Sunday, January 20, 2013

A Biography of Princess Cassandra of Troy

Written By: Katelyn Abbott

 A picture of Princess Cassandra of Troy by Evelyn De Morgan (1898, London); standing in front of the burning city of Troy at the peak of her insanity 


 Cassandra (also known as Alexandra or Kassandra and the basic meaning of her name being “she who entangles men”) was the daughter of King Priam and Queen Hecuba and the twin sister of Helenus and therefore a princess of Troy. She had brown hair kept in curls, brown eyes, and fair white skin. Cassandra was considered to be very beautiful, intelligent, charming, desirable, and elegant with a friendly and gentle nature and she had much courage and determination in her, but she was deemed to be insane. She was described as “the second most beautiful woman in the world.”  Her beauty ended up even compared to that of Aphrodite the goddess of love and beauty and Helen of Troy.


Cassandra was able to be born along with her twin brother Helenus in a high citadel with a beautiful view of hills and water and brightly colored frescos and rich mosques where the royal Trojan family had dwelt in.

Cassandra had brown hair kept in curls, brown eyes, and fair white skin. She had been a beautiful, intelligent, and charming child. The little girl had a deep curiosity in her and a friendly and gentle nature.

Cassandra’s parents King Priam and Queen Hecuba held a birthday feast for her twin brother Helenus and her at a temple of Apollo during her childhood. Both of the twins became tired and came to fall asleep in a corner of the temple. King Priam and Queen Hecuba did get drunk and ended up leaving their children Cassandra and Helenus behind in the temple when they returned home. The twins were found by their parents King Priam and Queen Hecuba when they went back to get them at the temple entwined with Apollo’s sacred snakes flickering their tongues into the twins’ ears and mouths. Hecuba screamed in terror at the sight of it and the snakes turned into a pile of laurel boughs, but both Cassandra and Helenus had received the gift of foresight which allowed them to see into the future.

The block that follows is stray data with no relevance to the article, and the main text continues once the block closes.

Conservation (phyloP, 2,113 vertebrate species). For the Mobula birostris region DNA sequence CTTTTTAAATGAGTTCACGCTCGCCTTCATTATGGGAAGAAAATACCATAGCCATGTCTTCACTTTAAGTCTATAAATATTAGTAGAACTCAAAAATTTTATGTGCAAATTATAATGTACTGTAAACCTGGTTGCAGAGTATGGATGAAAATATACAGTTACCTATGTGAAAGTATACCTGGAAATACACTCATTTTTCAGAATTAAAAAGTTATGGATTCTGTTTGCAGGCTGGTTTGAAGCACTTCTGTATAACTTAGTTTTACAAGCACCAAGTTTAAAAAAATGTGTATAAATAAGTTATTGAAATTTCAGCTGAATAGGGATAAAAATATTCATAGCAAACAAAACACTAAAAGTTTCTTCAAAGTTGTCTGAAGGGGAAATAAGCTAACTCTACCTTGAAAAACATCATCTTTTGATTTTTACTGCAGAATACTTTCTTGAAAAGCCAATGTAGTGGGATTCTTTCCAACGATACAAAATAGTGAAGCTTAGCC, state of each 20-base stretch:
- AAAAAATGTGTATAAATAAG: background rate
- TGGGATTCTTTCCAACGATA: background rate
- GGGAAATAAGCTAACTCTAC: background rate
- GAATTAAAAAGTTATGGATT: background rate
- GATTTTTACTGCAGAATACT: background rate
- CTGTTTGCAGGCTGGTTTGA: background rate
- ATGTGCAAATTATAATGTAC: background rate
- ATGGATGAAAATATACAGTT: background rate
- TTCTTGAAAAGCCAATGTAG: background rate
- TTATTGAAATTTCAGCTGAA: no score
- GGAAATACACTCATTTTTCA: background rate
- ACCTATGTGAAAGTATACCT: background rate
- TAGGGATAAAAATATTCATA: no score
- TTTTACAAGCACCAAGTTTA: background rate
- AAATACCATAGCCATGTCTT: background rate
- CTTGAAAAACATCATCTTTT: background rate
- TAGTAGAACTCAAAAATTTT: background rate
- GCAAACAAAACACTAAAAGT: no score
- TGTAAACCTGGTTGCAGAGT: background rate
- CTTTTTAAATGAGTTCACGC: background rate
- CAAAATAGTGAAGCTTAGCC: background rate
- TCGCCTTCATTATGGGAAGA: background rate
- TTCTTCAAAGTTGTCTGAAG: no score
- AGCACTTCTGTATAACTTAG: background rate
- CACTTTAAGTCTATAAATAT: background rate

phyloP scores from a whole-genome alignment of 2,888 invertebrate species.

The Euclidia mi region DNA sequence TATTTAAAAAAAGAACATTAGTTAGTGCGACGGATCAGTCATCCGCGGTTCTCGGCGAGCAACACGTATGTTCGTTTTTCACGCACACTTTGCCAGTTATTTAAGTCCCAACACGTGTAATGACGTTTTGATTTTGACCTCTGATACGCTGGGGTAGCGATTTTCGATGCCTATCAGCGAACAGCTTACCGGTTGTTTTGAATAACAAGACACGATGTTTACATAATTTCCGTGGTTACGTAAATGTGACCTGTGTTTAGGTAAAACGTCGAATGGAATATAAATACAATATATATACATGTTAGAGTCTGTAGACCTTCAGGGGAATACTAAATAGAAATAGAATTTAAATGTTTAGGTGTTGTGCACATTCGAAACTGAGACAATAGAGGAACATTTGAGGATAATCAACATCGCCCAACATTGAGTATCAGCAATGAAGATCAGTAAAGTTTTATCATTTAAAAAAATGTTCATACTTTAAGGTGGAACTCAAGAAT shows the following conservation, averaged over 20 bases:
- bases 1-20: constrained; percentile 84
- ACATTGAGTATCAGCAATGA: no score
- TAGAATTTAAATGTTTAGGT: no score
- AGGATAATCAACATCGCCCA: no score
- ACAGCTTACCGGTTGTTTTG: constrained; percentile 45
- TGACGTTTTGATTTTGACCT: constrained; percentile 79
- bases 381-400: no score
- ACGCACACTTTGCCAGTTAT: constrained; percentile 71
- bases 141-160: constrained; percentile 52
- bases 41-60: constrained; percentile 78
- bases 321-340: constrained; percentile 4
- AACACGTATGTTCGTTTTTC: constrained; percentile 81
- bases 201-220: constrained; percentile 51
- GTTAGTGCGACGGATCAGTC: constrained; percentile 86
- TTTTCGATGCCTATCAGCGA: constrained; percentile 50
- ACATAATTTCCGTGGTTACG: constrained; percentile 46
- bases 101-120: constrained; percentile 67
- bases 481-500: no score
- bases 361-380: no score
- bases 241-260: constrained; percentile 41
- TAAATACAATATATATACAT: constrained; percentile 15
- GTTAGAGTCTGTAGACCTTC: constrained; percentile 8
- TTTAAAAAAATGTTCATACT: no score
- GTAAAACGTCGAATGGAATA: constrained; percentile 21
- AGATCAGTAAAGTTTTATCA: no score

During her childhood Cassandra had maids-in-waiting to wait on her due to her status as a royal princess of Troy. Her maids-in-waiting ended up to give Cassandra food to eat during her meals and helped her to dress in her clothes. She was followed around by them for them to keep her company as she would go around playing among columned halls decorated with lively paintings on them, visiting the temples of the gods and goddesses, or wandering around the agora (also known as the marketplace) where the merchants would have either kept stalls or shops to sell their goods at. She got educated in  the application of cosmetics, the arrangement of flora, dance, drawing, the genealogy of her lineage back ten generations, how to honor the gods and goddesses and keep the old ways, music, and needle arts like other girls of her status did. Her nurse took care of her when she was sick and her nurse had made her dolls among the rest of her other toys she had to play with. It was also her privilege to attend feasts and festivals just like the rest of her brothers and sisters did.